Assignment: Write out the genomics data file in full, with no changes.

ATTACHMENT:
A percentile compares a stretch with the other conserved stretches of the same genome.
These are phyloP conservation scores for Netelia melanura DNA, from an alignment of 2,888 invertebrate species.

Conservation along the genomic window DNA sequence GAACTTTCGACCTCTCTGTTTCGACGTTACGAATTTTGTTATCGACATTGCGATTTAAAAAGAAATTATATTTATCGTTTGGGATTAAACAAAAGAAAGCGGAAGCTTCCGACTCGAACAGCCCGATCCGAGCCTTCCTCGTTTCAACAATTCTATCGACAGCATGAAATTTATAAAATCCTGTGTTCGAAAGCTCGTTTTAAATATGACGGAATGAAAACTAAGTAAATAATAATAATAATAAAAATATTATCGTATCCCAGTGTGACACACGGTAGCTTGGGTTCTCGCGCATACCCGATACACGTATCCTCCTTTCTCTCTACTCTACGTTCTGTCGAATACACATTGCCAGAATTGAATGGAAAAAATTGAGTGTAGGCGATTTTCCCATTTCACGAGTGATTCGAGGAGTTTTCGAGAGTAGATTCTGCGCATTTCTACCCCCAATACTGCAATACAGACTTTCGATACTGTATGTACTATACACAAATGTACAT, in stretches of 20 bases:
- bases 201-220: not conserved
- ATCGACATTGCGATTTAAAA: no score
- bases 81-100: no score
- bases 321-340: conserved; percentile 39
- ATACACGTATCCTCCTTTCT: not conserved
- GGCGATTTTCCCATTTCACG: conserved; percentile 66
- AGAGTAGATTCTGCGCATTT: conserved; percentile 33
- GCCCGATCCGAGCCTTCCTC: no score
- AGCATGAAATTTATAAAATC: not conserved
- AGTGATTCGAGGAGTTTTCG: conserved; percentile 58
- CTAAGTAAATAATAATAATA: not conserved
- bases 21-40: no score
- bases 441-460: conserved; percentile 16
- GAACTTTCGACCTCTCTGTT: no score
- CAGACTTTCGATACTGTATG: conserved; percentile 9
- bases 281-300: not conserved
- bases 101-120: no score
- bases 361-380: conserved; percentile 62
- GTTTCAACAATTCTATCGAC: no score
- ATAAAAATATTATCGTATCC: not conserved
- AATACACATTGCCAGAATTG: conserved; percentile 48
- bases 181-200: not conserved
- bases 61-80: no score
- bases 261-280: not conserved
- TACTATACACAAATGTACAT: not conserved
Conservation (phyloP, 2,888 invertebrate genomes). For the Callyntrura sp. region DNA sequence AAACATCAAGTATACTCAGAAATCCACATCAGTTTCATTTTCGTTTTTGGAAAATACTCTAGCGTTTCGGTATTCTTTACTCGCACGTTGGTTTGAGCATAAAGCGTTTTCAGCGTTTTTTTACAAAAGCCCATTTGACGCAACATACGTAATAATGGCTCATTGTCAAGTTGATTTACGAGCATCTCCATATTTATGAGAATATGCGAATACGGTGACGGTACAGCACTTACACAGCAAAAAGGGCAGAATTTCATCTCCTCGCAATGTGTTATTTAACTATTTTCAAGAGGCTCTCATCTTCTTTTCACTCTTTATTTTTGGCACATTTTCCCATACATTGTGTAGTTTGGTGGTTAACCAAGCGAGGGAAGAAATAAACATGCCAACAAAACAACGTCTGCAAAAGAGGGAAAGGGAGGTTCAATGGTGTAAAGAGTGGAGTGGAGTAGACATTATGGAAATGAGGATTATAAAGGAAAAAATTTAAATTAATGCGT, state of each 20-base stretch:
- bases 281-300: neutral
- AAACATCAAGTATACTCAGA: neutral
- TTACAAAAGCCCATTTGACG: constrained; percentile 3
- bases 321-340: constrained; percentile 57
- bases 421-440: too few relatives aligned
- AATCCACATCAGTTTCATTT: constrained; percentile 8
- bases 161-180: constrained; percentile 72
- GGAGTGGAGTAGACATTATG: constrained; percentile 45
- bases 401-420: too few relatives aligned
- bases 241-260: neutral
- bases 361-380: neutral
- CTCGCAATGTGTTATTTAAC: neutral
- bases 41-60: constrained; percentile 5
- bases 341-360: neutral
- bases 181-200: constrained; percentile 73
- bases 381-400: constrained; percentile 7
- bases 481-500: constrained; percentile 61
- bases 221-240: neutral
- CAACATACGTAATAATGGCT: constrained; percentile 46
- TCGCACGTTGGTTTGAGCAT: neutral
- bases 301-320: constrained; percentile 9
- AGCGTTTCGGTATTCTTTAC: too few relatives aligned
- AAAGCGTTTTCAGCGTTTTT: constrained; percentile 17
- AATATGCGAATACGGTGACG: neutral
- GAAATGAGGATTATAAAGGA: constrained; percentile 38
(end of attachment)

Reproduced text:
A percentile compares a stretch with the other conserved stretches of the same genome.
These are phyloP conservation scores for Netelia melanura DNA, from an alignment of 2,888 invertebrate species.

Conservation along the genomic window DNA sequence GAACTTTCGACCTCTCTGTTTCGACGTTACGAATTTTGTTATCGACATTGCGATTTAAAAAGAAATTATATTTATCGTTTGGGATTAAACAAAAGAAAGCGGAAGCTTCCGACTCGAACAGCCCGATCCGAGCCTTCCTCGTTTCAACAATTCTATCGACAGCATGAAATTTATAAAATCCTGTGTTCGAAAGCTCGTTTTAAATATGACGGAATGAAAACTAAGTAAATAATAATAATAATAAAAATATTATCGTATCCCAGTGTGACACACGGTAGCTTGGGTTCTCGCGCATACCCGATACACGTATCCTCCTTTCTCTCTACTCTACGTTCTGTCGAATACACATTGCCAGAATTGAATGGAAAAAATTGAGTGTAGGCGATTTTCCCATTTCACGAGTGATTCGAGGAGTTTTCGAGAGTAGATTCTGCGCATTTCTACCCCCAATACTGCAATACAGACTTTCGATACTGTATGTACTATACACAAATGTACAT, in stretches of 20 bases:
- bases 201-220: not conserved
- ATCGACATTGCGATTTAAAA: no score
- bases 81-100: no score
- bases 321-340: conserved; percentile 39
- ATACACGTATCCTCCTTTCT: not conserved
- GGCGATTTTCCCATTTCACG: conserved; percentile 66
- AGAGTAGATTCTGCGCATTT: conserved; percentile 33
- GCCCGATCCGAGCCTTCCTC: no score
- AGCATGAAATTTATAAAATC: not conserved
- AGTGATTCGAGGAGTTTTCG: conserved; percentile 58
- CTAAGTAAATAATAATAATA: not conserved
- bases 21-40: no score
- bases 441-460: conserved; percentile 16
- GAACTTTCGACCTCTCTGTT: no score
- CAGACTTTCGATACTGTATG: conserved; percentile 9
- bases 281-300: not conserved
- bases 101-120: no score
- bases 361-380: conserved; percentile 62
- GTTTCAACAATTCTATCGAC: no score
- ATAAAAATATTATCGTATCC: not conserved
- AATACACATTGCCAGAATTG: conserved; percentile 48
- bases 181-200: not conserved
- bases 61-80: no score
- bases 261-280: not conserved
- TACTATACACAAATGTACAT: not conserved
Conservation (phyloP, 2,888 invertebrate genomes). For the Callyntrura sp. region DNA sequence AAACATCAAGTATACTCAGAAATCCACATCAGTTTCATTTTCGTTTTTGGAAAATACTCTAGCGTTTCGGTATTCTTTACTCGCACGTTGGTTTGAGCATAAAGCGTTTTCAGCGTTTTTTTACAAAAGCCCATTTGACGCAACATACGTAATAATGGCTCATTGTCAAGTTGATTTACGAGCATCTCCATATTTATGAGAATATGCGAATACGGTGACGGTACAGCACTTACACAGCAAAAAGGGCAGAATTTCATCTCCTCGCAATGTGTTATTTAACTATTTTCAAGAGGCTCTCATCTTCTTTTCACTCTTTATTTTTGGCACATTTTCCCATACATTGTGTAGTTTGGTGGTTAACCAAGCGAGGGAAGAAATAAACATGCCAACAAAACAACGTCTGCAAAAGAGGGAAAGGGAGGTTCAATGGTGTAAAGAGTGGAGTGGAGTAGACATTATGGAAATGAGGATTATAAAGGAAAAAATTTAAATTAATGCGT, state of each 20-base stretch:
- bases 281-300: neutral
- AAACATCAAGTATACTCAGA: neutral
- TTACAAAAGCCCATTTGACG: constrained; percentile 3
- bases 321-340: constrained; percentile 57
- bases 421-440: too few relatives aligned
- AATCCACATCAGTTTCATTT: constrained; percentile 8
- bases 161-180: constrained; percentile 72
- GGAGTGGAGTAGACATTATG: constrained; percentile 45
- bases 401-420: too few relatives aligned
- bases 241-260: neutral
- bases 361-380: neutral
- CTCGCAATGTGTTATTTAAC: neutral
- bases 41-60: constrained; percentile 5
- bases 341-360: neutral
- bases 181-200: constrained; percentile 73
- bases 381-400: constrained; percentile 7
- bases 481-500: constrained; percentile 61
- bases 221-240: neutral
- CAACATACGTAATAATGGCT: constrained; percentile 46
- TCGCACGTTGGTTTGAGCAT: neutral
- bases 301-320: constrained; percentile 9
- AGCGTTTCGGTATTCTTTAC: too few relatives aligned
- AAAGCGTTTTCAGCGTTTTT: constrained; percentile 17
- AATATGCGAATACGGTGACG: neutral
- GAAATGAGGATTATAAAGGA: constrained; percentile 38